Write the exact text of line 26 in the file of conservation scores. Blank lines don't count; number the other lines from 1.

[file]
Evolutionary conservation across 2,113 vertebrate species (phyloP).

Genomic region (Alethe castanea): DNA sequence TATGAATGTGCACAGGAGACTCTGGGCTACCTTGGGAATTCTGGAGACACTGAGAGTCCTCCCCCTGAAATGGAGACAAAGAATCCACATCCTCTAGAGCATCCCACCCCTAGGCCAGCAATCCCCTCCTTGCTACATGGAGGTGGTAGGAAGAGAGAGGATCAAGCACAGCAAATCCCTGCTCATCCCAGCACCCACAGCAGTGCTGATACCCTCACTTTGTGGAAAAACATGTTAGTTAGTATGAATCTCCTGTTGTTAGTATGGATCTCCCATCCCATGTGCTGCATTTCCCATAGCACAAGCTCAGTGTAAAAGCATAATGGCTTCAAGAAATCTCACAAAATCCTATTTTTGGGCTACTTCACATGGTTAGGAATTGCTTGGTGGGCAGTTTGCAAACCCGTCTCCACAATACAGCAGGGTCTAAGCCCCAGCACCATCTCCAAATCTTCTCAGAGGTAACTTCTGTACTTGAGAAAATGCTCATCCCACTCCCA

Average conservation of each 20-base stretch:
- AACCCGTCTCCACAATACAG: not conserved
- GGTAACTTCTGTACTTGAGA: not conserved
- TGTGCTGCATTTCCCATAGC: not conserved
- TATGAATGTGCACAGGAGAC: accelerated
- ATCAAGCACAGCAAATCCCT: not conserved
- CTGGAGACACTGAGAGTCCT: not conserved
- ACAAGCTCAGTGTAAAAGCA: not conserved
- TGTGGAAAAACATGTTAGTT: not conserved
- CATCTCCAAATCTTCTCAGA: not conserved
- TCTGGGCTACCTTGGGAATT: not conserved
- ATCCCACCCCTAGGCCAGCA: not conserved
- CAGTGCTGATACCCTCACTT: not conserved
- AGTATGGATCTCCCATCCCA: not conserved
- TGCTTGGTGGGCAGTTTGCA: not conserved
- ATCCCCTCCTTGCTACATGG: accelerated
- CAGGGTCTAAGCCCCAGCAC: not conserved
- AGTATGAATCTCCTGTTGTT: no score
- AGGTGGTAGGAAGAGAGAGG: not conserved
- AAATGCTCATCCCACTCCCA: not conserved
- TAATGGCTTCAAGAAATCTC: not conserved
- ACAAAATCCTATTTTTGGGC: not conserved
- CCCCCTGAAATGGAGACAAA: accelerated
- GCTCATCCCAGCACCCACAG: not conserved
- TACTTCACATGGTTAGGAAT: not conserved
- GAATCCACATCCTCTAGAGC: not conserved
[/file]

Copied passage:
- GCTCATCCCAGCACCCACAG: not conserved